Pop quiz: What is an "Ulalume"?
Hehe. Trick question. Ulalume is actually the name of a woman. There's no way you could really guess that, though. Edgar Allan Poe liked to make stuff up. Especially women's names. If Poe wrote a book of baby names for girls you'd find weird ones like Ligeia, Morella, Eulalie, and Lenore. It seems he just liked to make up names that sounded cool and mysterious.
What's the deal with Ulalume? Well, since we're dealing with an Edgar Allan Poe poem here, you can probably guess that she's a dead woman who is beloved by some man. It's a topic we've read about in some of our other favorite Poe pieces, like "The Raven," "Annabel Lee," and "Ligeia." If you like any of those, you'll definitely like this one too.
"Ulalume" was first published in 1847, in a magazine called The American Review. At the time, it had a longer title "To - - -. Ulalume. A Ballad." In later publications, this would be shortened to just plain old "Ulalume," which we find all the more eerie and enticing.
This poem is a crazy ride. It's got mystery and suspense, ghouls and goddesses, exploding volcanoes and spooky woods. In just over a hundred lines it takes us from heaven to hell and from the North Pole to the shores of a dark, slimy lake. It's like a Halloween ghost story and a romance all rolled into one.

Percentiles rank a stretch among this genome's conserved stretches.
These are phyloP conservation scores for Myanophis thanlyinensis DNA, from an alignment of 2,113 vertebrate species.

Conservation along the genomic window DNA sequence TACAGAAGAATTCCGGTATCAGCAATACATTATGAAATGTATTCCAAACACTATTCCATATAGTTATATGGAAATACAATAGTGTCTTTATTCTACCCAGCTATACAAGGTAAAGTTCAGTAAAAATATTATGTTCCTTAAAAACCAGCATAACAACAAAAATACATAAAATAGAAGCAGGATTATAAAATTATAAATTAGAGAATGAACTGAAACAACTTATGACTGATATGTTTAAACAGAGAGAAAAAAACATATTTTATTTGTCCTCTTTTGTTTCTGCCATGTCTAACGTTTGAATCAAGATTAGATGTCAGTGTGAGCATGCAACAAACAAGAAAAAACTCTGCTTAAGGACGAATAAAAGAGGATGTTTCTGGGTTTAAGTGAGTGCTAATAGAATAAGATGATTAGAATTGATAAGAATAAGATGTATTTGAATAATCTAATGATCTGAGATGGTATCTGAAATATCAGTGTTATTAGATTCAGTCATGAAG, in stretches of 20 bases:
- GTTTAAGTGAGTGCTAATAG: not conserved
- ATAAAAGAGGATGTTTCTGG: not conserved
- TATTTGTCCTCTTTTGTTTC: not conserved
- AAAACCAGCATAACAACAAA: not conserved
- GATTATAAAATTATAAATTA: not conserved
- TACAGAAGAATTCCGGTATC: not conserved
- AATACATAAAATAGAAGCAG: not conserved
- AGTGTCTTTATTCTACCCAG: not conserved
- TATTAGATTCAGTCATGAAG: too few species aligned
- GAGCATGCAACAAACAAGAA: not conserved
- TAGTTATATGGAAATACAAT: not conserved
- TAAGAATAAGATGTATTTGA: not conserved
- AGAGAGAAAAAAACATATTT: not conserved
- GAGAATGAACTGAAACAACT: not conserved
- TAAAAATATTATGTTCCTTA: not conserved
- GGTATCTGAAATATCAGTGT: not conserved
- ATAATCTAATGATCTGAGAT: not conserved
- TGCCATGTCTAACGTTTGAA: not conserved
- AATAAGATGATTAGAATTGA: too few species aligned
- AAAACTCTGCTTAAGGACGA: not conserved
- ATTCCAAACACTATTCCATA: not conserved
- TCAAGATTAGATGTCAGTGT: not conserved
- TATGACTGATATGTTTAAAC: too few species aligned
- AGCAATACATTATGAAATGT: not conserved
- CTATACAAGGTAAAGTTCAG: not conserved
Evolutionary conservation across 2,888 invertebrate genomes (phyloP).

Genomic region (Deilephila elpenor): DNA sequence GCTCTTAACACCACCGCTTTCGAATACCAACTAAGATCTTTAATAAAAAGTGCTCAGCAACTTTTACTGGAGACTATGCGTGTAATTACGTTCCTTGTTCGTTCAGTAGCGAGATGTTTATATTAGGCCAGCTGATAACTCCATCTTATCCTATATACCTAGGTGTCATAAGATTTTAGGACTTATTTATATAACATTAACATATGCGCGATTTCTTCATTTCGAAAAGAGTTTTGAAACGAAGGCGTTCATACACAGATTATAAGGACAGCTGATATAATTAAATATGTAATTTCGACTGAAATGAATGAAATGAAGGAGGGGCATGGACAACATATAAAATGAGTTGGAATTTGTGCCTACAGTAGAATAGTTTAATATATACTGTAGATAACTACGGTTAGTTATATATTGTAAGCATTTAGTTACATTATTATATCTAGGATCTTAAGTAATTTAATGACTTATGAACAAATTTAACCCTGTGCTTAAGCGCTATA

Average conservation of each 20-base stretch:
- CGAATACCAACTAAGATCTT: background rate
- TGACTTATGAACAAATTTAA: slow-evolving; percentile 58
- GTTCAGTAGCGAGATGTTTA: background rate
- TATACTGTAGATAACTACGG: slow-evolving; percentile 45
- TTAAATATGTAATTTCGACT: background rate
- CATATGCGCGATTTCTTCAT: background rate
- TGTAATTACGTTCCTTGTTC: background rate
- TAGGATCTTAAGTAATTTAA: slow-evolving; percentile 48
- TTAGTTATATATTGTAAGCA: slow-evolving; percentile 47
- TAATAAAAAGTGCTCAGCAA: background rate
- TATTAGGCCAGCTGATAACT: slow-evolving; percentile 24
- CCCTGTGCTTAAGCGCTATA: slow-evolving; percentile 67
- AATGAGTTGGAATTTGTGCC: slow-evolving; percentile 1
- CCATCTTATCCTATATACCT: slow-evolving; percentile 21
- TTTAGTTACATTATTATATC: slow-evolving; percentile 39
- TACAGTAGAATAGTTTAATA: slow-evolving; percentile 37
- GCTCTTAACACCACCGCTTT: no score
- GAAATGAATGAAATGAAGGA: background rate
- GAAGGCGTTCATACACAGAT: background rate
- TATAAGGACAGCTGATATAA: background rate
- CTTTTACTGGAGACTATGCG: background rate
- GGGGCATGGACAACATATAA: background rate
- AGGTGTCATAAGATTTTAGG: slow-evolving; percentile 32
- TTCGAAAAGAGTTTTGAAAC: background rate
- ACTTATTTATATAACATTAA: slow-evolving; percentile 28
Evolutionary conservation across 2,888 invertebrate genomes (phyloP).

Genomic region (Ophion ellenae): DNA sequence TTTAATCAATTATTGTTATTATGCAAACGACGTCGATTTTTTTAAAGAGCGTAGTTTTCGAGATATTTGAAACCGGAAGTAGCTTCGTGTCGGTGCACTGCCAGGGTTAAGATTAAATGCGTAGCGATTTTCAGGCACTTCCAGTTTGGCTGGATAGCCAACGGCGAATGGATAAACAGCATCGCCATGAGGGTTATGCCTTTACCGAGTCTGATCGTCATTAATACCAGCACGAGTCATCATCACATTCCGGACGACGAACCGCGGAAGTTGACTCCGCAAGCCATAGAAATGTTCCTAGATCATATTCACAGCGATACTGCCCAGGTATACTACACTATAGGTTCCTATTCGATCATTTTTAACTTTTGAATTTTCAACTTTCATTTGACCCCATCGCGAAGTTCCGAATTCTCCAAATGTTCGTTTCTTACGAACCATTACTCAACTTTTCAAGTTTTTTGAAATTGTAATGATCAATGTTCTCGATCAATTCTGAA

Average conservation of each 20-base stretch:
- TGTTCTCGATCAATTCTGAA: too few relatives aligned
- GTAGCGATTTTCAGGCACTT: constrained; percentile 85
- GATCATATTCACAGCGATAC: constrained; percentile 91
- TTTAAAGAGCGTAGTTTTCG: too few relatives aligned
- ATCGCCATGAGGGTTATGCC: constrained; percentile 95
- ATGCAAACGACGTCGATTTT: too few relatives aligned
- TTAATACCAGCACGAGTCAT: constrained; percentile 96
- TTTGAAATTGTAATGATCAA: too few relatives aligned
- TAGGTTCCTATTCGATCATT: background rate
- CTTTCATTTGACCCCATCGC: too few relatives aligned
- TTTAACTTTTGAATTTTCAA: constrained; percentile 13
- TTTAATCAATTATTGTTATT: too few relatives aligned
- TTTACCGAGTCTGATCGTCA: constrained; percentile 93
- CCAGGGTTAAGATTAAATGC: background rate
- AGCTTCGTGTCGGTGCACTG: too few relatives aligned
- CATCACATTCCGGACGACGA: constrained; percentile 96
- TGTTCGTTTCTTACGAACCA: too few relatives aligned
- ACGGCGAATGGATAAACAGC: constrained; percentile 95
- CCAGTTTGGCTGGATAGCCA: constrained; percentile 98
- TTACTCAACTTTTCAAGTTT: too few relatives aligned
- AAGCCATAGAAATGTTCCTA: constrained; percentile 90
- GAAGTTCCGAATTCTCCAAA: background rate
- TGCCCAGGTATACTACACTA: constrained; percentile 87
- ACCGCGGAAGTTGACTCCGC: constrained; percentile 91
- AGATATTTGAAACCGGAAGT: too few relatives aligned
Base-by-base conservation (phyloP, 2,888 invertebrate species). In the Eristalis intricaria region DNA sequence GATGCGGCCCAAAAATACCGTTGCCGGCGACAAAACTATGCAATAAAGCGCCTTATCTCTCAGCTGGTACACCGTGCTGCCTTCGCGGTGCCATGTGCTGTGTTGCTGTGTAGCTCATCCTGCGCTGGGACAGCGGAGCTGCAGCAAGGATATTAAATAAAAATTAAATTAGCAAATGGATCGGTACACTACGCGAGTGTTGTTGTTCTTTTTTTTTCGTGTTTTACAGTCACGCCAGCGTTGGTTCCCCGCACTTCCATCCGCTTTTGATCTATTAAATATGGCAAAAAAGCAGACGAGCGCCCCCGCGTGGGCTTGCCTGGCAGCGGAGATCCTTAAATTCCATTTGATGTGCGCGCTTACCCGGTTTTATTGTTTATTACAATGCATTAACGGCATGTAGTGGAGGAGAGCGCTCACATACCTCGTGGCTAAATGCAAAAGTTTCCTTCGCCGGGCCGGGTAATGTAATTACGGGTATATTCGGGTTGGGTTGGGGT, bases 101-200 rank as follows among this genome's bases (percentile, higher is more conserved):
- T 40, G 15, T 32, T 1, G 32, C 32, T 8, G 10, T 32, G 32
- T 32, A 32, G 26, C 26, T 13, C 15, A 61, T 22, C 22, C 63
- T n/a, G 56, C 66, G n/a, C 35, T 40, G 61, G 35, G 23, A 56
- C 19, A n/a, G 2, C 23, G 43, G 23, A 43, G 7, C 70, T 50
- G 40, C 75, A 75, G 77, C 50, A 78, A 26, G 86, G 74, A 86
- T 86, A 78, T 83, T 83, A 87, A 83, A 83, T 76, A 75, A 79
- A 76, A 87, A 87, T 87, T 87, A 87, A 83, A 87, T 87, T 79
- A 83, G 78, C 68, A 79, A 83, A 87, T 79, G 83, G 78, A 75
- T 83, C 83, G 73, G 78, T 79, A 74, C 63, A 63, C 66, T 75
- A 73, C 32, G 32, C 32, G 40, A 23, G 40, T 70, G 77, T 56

You might think we're overselling it, but seriously, Poe can get a lot done in not a lot of time. Plus, he always manages to send chills down our spines. That's why he's still the master of creepy poetry, more than 150 years later.
More than anything else, though, this poem is worth your time because of its sound. Like a great guitar solo, this poem was made to be heard. Read it aloud. Recite it in the shower. Shout it down an empty, echoey hallway. Listen to how it can take you on incredible journeys, not just with what it's describing, but with the way it sounds. Listen to how Poe can capture the howling of ghosts or a cry of pain in the sound of a word. We bet you'll be amazed.
Ulalume Short Film
This is a full-on original short film based on the poem, not just your usual You Tube slideshow. Definitely worth a peek.
Jeff Buckley reading "Ulalume"
A recording by the singer Jeff Buckley, who died young, like Poe. A spooky poem for him to be reading for sure, and the weird instrumentals make it even more intense.
Radio Theatre Group: "Ulalume"
A crisp, clear reading of "Ulalume," with some eerie background music.
Another Reading of the Poem
We think this reader does a great job of capturing the feeling of this poem. You can here him really chewing on each of those words, tasting them, which is exactly the point.
A Sketch for the Poem by Dante Gabriel Rossetti
The famous artist made this illustration for Poe's poem. Not a finished masterpiece, but it's fun to see these great minds working together.
A Set of Illustrations of the Poem
We're not sure who was responsible for these, but we like the style.
A painting of the goddess Astarte by the American artist John Singer Sargent. From a mural in the Boston Public Library. Notice that she's standing on a crescent moon.
An award-winning interactive Poe website. Definitely worth checking out.
Historical Versions of the Poem (Poe Society of Baltimore)
A site that lets you check out some of the many published versions of this poem. It's worth a look to see the ways in which this poem changed over time. Actually, this whole site is worth your time. Poke around.
Biography of Poe
A page with a good comprehensive bio of Poe and some other useful information.